Chicken soup

Hot chicken broth or chicken soup will help you get back on your feet quickly if you have a cold or flu. It is also good when you are exhausted or when the weather outside makes you shiver. Supposedly, chicken broth has an anti-inflammatory effect and can therefore help heal respiratory infections in particular. The hot steam from the soup and all the liquid will also do you a world of good. When we recently got a covid infection after all, the first thing we did was cooking chicken soup. Here we show you how to do it:

You will need a good, fresh organic chicken and some vegetables. We recommend carrots, celery root, onions, leeks, ginger, garlic and a bunch of parsley, but you can use whatever root vegetables you like. If you want to make soup, use the best chicken you can get. What is sold as soup chicken is often really only to be used for a broth – it would be a shame to end up throwing the meat away. We want to use as much as possible and, of course, eat the meat in the soup. So invest in your most important ingredient.

Juicy organic chicken

Now prepare the chicken. To do this, wash it inside and out and then dry it with a paper towel. Be careful not to place it in the kitchen in its raw state anywhere where other ingredients are to be cut. On raw chicken meat can be salmonella, which we do not want to multiply in the kitchen. Therefore, we just put the chicken on a large soup plate after washing it. Now we remove the rump with a sharp knife. The rump is a fat gland on the tail of the chicken. It can give the soup a musty taste that we do not fancy particularly.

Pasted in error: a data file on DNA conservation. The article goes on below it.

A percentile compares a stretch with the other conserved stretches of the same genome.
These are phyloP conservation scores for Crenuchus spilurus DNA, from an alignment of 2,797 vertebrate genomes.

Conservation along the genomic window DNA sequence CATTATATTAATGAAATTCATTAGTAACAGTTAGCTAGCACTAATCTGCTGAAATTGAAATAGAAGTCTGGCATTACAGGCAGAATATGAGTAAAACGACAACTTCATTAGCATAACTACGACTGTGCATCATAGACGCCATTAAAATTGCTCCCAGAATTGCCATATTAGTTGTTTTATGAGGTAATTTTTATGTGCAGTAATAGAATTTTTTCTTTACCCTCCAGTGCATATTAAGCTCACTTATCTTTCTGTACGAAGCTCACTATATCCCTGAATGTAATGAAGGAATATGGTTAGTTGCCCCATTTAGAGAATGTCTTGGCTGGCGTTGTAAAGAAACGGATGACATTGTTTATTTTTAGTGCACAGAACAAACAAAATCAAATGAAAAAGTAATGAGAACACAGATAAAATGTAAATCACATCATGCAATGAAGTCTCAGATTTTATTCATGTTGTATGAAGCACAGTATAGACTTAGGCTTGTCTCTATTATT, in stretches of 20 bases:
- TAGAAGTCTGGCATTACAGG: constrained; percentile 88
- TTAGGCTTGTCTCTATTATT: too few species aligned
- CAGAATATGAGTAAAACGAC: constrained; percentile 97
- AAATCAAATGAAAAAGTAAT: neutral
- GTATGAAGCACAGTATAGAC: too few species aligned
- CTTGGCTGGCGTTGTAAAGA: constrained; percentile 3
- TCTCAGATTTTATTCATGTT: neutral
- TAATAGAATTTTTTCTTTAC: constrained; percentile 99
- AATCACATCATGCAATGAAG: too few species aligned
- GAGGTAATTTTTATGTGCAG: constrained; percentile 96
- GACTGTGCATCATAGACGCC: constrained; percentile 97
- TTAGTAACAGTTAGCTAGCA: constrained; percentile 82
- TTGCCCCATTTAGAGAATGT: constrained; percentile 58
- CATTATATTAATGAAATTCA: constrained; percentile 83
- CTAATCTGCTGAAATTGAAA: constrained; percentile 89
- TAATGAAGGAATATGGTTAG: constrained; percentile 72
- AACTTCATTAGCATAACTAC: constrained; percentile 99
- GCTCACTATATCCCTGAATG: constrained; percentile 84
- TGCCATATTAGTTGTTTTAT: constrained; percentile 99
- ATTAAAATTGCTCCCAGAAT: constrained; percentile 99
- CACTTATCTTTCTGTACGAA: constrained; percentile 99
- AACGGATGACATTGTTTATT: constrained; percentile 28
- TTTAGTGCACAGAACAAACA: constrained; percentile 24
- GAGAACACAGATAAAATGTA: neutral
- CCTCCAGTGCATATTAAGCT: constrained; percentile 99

With and without rump

Now cut one or two onions into coarse pieces. The onion skin gives the soup a wonderful golden color and should definitely be used. You can now dry roast the onions a bit in the pot, this will also deepen the flavor of the soup through the roasted aromas. Take the biggest pot you have in the kitchen, ideally it should hold about 4-5 liters. The ingredients take up a lot of space and you want to make a good amount of soup, the recipe here makes about 2.5 liters. What you do not eat right away, you can freeze in portions and use anytime for all kinds of other dishes as a perfect base – e.g. for risotto, for stews or for sauces.

Golden color and lots of flavor

You can peel the ginger or simply slice it. We recommend putting it in a container with the spices, which you can take out of the soup at any time if you notice that the seasoning is getting too intense. The soup will cook on the stove for a long time, so it will be difficult to get the level of seasoning right beforehand. You can use a spice ball for this, but a tea bag works well, too.

For seasoning, we recommend a bay leaf, a few peppercorns and a bunch of thyme. You can also make a more Asian tasting soup with some star anise, white pepper, a cinnamon stick and a few cardamom cloves. The only important thing is not to use salt at this point. The flavor of the ingredients will only be fully transfered into the soup if salt in the liquid does not prevent this (osmosis). For all broths, therefore, salt should be added only at the very end.